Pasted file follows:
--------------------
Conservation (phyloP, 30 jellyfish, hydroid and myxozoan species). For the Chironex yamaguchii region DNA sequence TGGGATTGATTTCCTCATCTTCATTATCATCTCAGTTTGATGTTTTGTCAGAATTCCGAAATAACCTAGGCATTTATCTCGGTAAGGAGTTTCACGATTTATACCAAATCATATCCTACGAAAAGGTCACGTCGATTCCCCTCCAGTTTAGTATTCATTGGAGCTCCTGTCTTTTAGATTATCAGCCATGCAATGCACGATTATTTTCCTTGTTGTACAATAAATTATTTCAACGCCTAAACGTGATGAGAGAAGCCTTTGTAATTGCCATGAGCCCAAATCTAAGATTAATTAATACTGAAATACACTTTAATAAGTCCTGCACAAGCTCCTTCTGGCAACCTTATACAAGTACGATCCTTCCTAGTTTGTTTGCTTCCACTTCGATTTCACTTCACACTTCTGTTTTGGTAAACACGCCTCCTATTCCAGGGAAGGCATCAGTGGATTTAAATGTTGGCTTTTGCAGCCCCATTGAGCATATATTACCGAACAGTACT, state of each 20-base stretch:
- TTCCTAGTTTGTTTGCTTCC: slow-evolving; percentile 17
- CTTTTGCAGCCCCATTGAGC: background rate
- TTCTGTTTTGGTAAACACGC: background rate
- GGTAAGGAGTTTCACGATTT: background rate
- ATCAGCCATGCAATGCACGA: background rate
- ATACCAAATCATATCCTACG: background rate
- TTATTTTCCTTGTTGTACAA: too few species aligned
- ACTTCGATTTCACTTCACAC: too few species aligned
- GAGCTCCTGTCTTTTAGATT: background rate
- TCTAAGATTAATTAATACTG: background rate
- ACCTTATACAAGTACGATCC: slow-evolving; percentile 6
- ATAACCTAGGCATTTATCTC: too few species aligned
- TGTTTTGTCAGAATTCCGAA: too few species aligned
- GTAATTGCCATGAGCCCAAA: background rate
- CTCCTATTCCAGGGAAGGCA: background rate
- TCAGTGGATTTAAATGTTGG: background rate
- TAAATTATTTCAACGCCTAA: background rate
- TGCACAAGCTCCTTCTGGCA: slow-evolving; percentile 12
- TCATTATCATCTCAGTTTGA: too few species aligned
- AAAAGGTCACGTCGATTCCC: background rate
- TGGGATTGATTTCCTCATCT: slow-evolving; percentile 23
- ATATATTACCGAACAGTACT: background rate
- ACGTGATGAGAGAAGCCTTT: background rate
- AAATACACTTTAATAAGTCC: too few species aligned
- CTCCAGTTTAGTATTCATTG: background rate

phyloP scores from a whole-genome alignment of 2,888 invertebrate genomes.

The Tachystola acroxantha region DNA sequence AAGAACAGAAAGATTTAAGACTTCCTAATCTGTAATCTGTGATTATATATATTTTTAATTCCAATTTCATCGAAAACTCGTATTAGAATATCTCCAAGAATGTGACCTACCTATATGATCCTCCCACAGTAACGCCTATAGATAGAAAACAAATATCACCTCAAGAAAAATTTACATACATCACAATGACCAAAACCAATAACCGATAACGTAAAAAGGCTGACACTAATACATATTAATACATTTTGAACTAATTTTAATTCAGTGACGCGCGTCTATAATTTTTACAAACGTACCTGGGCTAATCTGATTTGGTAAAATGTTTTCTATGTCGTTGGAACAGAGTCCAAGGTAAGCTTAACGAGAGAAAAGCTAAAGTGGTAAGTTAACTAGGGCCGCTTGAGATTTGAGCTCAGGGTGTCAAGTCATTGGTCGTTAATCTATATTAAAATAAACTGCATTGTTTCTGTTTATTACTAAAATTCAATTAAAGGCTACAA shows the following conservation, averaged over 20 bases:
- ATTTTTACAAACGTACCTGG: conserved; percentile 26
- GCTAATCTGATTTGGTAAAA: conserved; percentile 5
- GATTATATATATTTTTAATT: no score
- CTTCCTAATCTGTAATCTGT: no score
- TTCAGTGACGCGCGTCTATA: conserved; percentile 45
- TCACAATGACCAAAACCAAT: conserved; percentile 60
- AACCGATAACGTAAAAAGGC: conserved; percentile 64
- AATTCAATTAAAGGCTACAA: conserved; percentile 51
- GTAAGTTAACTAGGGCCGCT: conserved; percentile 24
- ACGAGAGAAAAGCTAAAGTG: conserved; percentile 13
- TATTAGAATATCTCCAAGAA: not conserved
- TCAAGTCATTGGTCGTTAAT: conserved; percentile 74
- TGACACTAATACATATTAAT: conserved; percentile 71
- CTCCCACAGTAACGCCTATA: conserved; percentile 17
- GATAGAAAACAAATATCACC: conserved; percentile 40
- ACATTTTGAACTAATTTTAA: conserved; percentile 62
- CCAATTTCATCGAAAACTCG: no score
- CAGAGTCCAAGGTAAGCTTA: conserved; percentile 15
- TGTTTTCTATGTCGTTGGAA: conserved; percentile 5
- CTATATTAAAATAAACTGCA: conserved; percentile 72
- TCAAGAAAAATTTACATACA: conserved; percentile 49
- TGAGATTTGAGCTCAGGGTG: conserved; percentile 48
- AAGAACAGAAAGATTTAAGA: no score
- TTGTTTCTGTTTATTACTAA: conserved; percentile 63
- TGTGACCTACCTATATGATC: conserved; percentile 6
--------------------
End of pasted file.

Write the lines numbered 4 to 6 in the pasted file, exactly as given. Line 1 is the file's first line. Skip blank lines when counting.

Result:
- TTCTGTTTTGGTAAACACGC: background rate
- GGTAAGGAGTTTCACGATTT: background rate
- ATCAGCCATGCAATGCACGA: background rate